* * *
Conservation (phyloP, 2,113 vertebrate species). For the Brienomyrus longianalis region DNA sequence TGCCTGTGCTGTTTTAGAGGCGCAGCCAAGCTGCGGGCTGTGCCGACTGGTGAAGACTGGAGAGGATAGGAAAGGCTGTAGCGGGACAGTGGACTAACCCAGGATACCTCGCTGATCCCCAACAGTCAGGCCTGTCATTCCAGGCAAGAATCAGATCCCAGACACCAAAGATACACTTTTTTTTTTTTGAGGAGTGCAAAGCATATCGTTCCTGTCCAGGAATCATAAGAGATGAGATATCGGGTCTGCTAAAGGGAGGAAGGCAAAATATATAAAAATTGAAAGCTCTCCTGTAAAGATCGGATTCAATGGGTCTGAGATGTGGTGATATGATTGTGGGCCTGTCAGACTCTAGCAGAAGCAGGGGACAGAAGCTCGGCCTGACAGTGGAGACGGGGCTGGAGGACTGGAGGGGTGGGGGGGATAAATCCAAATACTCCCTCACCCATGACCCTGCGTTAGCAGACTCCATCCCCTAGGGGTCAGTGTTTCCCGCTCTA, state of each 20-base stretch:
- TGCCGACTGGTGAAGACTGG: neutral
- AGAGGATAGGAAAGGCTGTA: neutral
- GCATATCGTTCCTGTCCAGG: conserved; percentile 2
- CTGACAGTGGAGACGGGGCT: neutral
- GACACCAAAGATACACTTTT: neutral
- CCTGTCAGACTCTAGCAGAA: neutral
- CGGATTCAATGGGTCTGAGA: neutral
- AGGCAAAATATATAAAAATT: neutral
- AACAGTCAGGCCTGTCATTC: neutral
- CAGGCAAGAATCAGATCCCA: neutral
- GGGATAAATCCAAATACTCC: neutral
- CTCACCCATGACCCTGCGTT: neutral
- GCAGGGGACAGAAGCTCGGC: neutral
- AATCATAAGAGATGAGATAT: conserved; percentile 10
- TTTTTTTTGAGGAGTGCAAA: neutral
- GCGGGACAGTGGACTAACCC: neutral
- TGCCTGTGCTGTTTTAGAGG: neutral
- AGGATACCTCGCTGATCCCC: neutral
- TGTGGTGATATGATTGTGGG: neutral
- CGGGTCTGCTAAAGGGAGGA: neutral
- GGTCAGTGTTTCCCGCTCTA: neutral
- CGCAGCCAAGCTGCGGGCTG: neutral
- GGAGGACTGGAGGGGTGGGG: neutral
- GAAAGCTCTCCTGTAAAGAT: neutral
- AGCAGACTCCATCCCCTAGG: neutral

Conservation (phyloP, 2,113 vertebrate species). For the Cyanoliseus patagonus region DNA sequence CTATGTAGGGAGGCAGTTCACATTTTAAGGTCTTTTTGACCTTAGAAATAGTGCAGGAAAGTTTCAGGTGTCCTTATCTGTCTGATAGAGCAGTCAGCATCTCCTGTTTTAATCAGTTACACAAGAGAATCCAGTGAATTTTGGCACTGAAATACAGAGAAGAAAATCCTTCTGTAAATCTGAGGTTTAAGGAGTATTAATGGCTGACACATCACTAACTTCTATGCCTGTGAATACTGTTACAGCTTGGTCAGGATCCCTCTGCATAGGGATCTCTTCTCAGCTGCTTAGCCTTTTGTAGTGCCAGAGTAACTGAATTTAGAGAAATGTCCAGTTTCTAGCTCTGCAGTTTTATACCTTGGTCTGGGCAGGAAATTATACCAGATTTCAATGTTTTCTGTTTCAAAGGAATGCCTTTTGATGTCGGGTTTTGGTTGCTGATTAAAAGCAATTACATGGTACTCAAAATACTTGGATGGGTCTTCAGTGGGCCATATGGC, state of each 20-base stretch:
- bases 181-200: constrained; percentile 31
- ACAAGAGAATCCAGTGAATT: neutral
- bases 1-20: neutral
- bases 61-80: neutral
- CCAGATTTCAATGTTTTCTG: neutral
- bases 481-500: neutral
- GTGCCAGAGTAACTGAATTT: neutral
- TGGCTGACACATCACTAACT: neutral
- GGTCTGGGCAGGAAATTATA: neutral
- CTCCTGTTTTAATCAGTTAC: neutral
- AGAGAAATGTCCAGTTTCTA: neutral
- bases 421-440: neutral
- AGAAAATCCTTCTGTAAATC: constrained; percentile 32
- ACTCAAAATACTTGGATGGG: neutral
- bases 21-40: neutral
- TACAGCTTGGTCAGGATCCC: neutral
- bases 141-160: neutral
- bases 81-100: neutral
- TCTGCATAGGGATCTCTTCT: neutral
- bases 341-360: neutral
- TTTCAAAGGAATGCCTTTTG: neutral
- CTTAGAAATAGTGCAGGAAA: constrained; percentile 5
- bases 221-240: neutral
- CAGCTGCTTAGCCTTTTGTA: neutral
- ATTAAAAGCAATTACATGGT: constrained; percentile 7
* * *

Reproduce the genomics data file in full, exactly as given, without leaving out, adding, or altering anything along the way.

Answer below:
Conservation (phyloP, 2,113 vertebrate species). For the Brienomyrus longianalis region DNA sequence TGCCTGTGCTGTTTTAGAGGCGCAGCCAAGCTGCGGGCTGTGCCGACTGGTGAAGACTGGAGAGGATAGGAAAGGCTGTAGCGGGACAGTGGACTAACCCAGGATACCTCGCTGATCCCCAACAGTCAGGCCTGTCATTCCAGGCAAGAATCAGATCCCAGACACCAAAGATACACTTTTTTTTTTTTGAGGAGTGCAAAGCATATCGTTCCTGTCCAGGAATCATAAGAGATGAGATATCGGGTCTGCTAAAGGGAGGAAGGCAAAATATATAAAAATTGAAAGCTCTCCTGTAAAGATCGGATTCAATGGGTCTGAGATGTGGTGATATGATTGTGGGCCTGTCAGACTCTAGCAGAAGCAGGGGACAGAAGCTCGGCCTGACAGTGGAGACGGGGCTGGAGGACTGGAGGGGTGGGGGGGATAAATCCAAATACTCCCTCACCCATGACCCTGCGTTAGCAGACTCCATCCCCTAGGGGTCAGTGTTTCCCGCTCTA, state of each 20-base stretch:
- TGCCGACTGGTGAAGACTGG: neutral
- AGAGGATAGGAAAGGCTGTA: neutral
- GCATATCGTTCCTGTCCAGG: conserved; percentile 2
- CTGACAGTGGAGACGGGGCT: neutral
- GACACCAAAGATACACTTTT: neutral
- CCTGTCAGACTCTAGCAGAA: neutral
- CGGATTCAATGGGTCTGAGA: neutral
- AGGCAAAATATATAAAAATT: neutral
- AACAGTCAGGCCTGTCATTC: neutral
- CAGGCAAGAATCAGATCCCA: neutral
- GGGATAAATCCAAATACTCC: neutral
- CTCACCCATGACCCTGCGTT: neutral
- GCAGGGGACAGAAGCTCGGC: neutral
- AATCATAAGAGATGAGATAT: conserved; percentile 10
- TTTTTTTTGAGGAGTGCAAA: neutral
- GCGGGACAGTGGACTAACCC: neutral
- TGCCTGTGCTGTTTTAGAGG: neutral
- AGGATACCTCGCTGATCCCC: neutral
- TGTGGTGATATGATTGTGGG: neutral
- CGGGTCTGCTAAAGGGAGGA: neutral
- GGTCAGTGTTTCCCGCTCTA: neutral
- CGCAGCCAAGCTGCGGGCTG: neutral
- GGAGGACTGGAGGGGTGGGG: neutral
- GAAAGCTCTCCTGTAAAGAT: neutral
- AGCAGACTCCATCCCCTAGG: neutral

Conservation (phyloP, 2,113 vertebrate species). For the Cyanoliseus patagonus region DNA sequence CTATGTAGGGAGGCAGTTCACATTTTAAGGTCTTTTTGACCTTAGAAATAGTGCAGGAAAGTTTCAGGTGTCCTTATCTGTCTGATAGAGCAGTCAGCATCTCCTGTTTTAATCAGTTACACAAGAGAATCCAGTGAATTTTGGCACTGAAATACAGAGAAGAAAATCCTTCTGTAAATCTGAGGTTTAAGGAGTATTAATGGCTGACACATCACTAACTTCTATGCCTGTGAATACTGTTACAGCTTGGTCAGGATCCCTCTGCATAGGGATCTCTTCTCAGCTGCTTAGCCTTTTGTAGTGCCAGAGTAACTGAATTTAGAGAAATGTCCAGTTTCTAGCTCTGCAGTTTTATACCTTGGTCTGGGCAGGAAATTATACCAGATTTCAATGTTTTCTGTTTCAAAGGAATGCCTTTTGATGTCGGGTTTTGGTTGCTGATTAAAAGCAATTACATGGTACTCAAAATACTTGGATGGGTCTTCAGTGGGCCATATGGC, state of each 20-base stretch:
- bases 181-200: constrained; percentile 31
- ACAAGAGAATCCAGTGAATT: neutral
- bases 1-20: neutral
- bases 61-80: neutral
- CCAGATTTCAATGTTTTCTG: neutral
- bases 481-500: neutral
- GTGCCAGAGTAACTGAATTT: neutral
- TGGCTGACACATCACTAACT: neutral
- GGTCTGGGCAGGAAATTATA: neutral
- CTCCTGTTTTAATCAGTTAC: neutral
- AGAGAAATGTCCAGTTTCTA: neutral
- bases 421-440: neutral
- AGAAAATCCTTCTGTAAATC: constrained; percentile 32
- ACTCAAAATACTTGGATGGG: neutral
- bases 21-40: neutral
- TACAGCTTGGTCAGGATCCC: neutral
- bases 141-160: neutral
- bases 81-100: neutral
- TCTGCATAGGGATCTCTTCT: neutral
- bases 341-360: neutral
- TTTCAAAGGAATGCCTTTTG: neutral
- CTTAGAAATAGTGCAGGAAA: constrained; percentile 5
- bases 221-240: neutral
- CAGCTGCTTAGCCTTTTGTA: neutral
- ATTAAAAGCAATTACATGGT: constrained; percentile 7